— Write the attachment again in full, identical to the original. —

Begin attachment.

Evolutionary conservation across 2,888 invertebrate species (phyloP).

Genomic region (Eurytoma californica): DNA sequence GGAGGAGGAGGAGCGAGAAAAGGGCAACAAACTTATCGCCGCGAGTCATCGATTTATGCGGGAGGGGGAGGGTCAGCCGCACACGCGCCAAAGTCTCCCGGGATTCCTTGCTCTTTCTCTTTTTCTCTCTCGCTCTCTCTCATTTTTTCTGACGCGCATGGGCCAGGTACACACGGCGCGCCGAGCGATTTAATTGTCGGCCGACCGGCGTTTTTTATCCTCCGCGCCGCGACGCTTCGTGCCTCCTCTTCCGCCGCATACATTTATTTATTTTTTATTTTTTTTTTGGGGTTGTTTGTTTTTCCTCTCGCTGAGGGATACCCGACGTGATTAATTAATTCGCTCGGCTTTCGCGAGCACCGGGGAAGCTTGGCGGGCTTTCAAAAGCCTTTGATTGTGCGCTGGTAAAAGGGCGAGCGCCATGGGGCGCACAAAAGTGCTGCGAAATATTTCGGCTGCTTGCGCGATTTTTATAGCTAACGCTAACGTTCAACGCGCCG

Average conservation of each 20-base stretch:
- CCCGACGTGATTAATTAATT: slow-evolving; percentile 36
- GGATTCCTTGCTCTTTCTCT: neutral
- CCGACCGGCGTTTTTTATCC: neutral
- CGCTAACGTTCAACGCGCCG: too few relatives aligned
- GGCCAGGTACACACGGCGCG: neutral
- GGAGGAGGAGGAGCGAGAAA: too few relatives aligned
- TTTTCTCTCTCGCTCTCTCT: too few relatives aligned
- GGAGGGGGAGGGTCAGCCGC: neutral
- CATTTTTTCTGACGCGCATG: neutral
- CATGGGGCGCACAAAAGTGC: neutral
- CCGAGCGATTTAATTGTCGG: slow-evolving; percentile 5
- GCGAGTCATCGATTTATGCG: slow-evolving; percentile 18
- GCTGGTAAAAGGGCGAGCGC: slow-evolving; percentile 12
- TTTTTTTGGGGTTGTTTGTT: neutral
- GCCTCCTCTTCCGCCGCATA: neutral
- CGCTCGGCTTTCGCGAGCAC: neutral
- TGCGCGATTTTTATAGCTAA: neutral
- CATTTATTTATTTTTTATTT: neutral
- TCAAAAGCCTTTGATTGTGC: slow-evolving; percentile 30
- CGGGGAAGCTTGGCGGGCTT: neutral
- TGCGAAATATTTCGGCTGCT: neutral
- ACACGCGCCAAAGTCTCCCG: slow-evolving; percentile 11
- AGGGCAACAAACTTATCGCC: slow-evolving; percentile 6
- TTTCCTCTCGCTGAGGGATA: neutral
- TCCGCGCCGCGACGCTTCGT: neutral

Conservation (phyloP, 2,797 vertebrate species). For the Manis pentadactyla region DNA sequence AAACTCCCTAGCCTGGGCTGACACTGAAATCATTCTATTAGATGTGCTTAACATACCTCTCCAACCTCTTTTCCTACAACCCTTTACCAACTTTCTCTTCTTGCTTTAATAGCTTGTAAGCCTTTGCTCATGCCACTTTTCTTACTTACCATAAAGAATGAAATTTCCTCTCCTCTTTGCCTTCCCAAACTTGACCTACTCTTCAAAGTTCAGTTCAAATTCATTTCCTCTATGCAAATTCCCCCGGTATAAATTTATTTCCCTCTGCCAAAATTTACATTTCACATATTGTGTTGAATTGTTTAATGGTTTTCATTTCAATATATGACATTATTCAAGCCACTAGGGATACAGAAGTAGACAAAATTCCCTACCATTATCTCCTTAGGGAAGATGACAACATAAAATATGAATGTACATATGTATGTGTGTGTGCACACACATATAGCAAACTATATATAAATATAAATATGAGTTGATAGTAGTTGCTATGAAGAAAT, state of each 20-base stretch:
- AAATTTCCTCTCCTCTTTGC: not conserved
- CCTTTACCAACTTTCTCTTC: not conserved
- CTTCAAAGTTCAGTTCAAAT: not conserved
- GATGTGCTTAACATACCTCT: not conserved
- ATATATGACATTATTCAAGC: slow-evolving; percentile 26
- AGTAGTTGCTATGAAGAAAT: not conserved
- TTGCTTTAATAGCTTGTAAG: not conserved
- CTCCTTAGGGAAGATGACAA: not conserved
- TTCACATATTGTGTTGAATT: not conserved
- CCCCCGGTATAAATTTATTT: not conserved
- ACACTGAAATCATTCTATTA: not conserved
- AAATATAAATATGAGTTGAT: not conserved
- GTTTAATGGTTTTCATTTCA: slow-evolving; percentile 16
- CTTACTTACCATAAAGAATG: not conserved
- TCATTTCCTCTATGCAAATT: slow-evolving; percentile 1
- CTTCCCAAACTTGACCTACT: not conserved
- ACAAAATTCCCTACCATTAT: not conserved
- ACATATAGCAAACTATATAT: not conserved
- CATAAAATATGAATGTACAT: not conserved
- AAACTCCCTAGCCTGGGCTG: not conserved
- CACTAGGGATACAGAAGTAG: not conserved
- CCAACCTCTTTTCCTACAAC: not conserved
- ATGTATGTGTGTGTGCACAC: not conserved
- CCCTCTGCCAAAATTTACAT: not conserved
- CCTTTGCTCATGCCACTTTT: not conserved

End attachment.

Evolutionary conservation across 2,888 invertebrate species (phyloP).

Genomic region (Eurytoma californica): DNA sequence GGAGGAGGAGGAGCGAGAAAAGGGCAACAAACTTATCGCCGCGAGTCATCGATTTATGCGGGAGGGGGAGGGTCAGCCGCACACGCGCCAAAGTCTCCCGGGATTCCTTGCTCTTTCTCTTTTTCTCTCTCGCTCTCTCTCATTTTTTCTGACGCGCATGGGCCAGGTACACACGGCGCGCCGAGCGATTTAATTGTCGGCCGACCGGCGTTTTTTATCCTCCGCGCCGCGACGCTTCGTGCCTCCTCTTCCGCCGCATACATTTATTTATTTTTTATTTTTTTTTTGGGGTTGTTTGTTTTTCCTCTCGCTGAGGGATACCCGACGTGATTAATTAATTCGCTCGGCTTTCGCGAGCACCGGGGAAGCTTGGCGGGCTTTCAAAAGCCTTTGATTGTGCGCTGGTAAAAGGGCGAGCGCCATGGGGCGCACAAAAGTGCTGCGAAATATTTCGGCTGCTTGCGCGATTTTTATAGCTAACGCTAACGTTCAACGCGCCG

Average conservation of each 20-base stretch:
- CCCGACGTGATTAATTAATT: slow-evolving; percentile 36
- GGATTCCTTGCTCTTTCTCT: neutral
- CCGACCGGCGTTTTTTATCC: neutral
- CGCTAACGTTCAACGCGCCG: too few relatives aligned
- GGCCAGGTACACACGGCGCG: neutral
- GGAGGAGGAGGAGCGAGAAA: too few relatives aligned
- TTTTCTCTCTCGCTCTCTCT: too few relatives aligned
- GGAGGGGGAGGGTCAGCCGC: neutral
- CATTTTTTCTGACGCGCATG: neutral
- CATGGGGCGCACAAAAGTGC: neutral
- CCGAGCGATTTAATTGTCGG: slow-evolving; percentile 5
- GCGAGTCATCGATTTATGCG: slow-evolving; percentile 18
- GCTGGTAAAAGGGCGAGCGC: slow-evolving; percentile 12
- TTTTTTTGGGGTTGTTTGTT: neutral
- GCCTCCTCTTCCGCCGCATA: neutral
- CGCTCGGCTTTCGCGAGCAC: neutral
- TGCGCGATTTTTATAGCTAA: neutral
- CATTTATTTATTTTTTATTT: neutral
- TCAAAAGCCTTTGATTGTGC: slow-evolving; percentile 30
- CGGGGAAGCTTGGCGGGCTT: neutral
- TGCGAAATATTTCGGCTGCT: neutral
- ACACGCGCCAAAGTCTCCCG: slow-evolving; percentile 11
- AGGGCAACAAACTTATCGCC: slow-evolving; percentile 6
- TTTCCTCTCGCTGAGGGATA: neutral
- TCCGCGCCGCGACGCTTCGT: neutral

Conservation (phyloP, 2,797 vertebrate species). For the Manis pentadactyla region DNA sequence AAACTCCCTAGCCTGGGCTGACACTGAAATCATTCTATTAGATGTGCTTAACATACCTCTCCAACCTCTTTTCCTACAACCCTTTACCAACTTTCTCTTCTTGCTTTAATAGCTTGTAAGCCTTTGCTCATGCCACTTTTCTTACTTACCATAAAGAATGAAATTTCCTCTCCTCTTTGCCTTCCCAAACTTGACCTACTCTTCAAAGTTCAGTTCAAATTCATTTCCTCTATGCAAATTCCCCCGGTATAAATTTATTTCCCTCTGCCAAAATTTACATTTCACATATTGTGTTGAATTGTTTAATGGTTTTCATTTCAATATATGACATTATTCAAGCCACTAGGGATACAGAAGTAGACAAAATTCCCTACCATTATCTCCTTAGGGAAGATGACAACATAAAATATGAATGTACATATGTATGTGTGTGTGCACACACATATAGCAAACTATATATAAATATAAATATGAGTTGATAGTAGTTGCTATGAAGAAAT, state of each 20-base stretch:
- AAATTTCCTCTCCTCTTTGC: not conserved
- CCTTTACCAACTTTCTCTTC: not conserved
- CTTCAAAGTTCAGTTCAAAT: not conserved
- GATGTGCTTAACATACCTCT: not conserved
- ATATATGACATTATTCAAGC: slow-evolving; percentile 26
- AGTAGTTGCTATGAAGAAAT: not conserved
- TTGCTTTAATAGCTTGTAAG: not conserved
- CTCCTTAGGGAAGATGACAA: not conserved
- TTCACATATTGTGTTGAATT: not conserved
- CCCCCGGTATAAATTTATTT: not conserved
- ACACTGAAATCATTCTATTA: not conserved
- AAATATAAATATGAGTTGAT: not conserved
- GTTTAATGGTTTTCATTTCA: slow-evolving; percentile 16
- CTTACTTACCATAAAGAATG: not conserved
- TCATTTCCTCTATGCAAATT: slow-evolving; percentile 1
- CTTCCCAAACTTGACCTACT: not conserved
- ACAAAATTCCCTACCATTAT: not conserved
- ACATATAGCAAACTATATAT: not conserved
- CATAAAATATGAATGTACAT: not conserved
- AAACTCCCTAGCCTGGGCTG: not conserved
- CACTAGGGATACAGAAGTAG: not conserved
- CCAACCTCTTTTCCTACAAC: not conserved
- ATGTATGTGTGTGTGCACAC: not conserved
- CCCTCTGCCAAAATTTACAT: not conserved
- CCTTTGCTCATGCCACTTTT: not conserved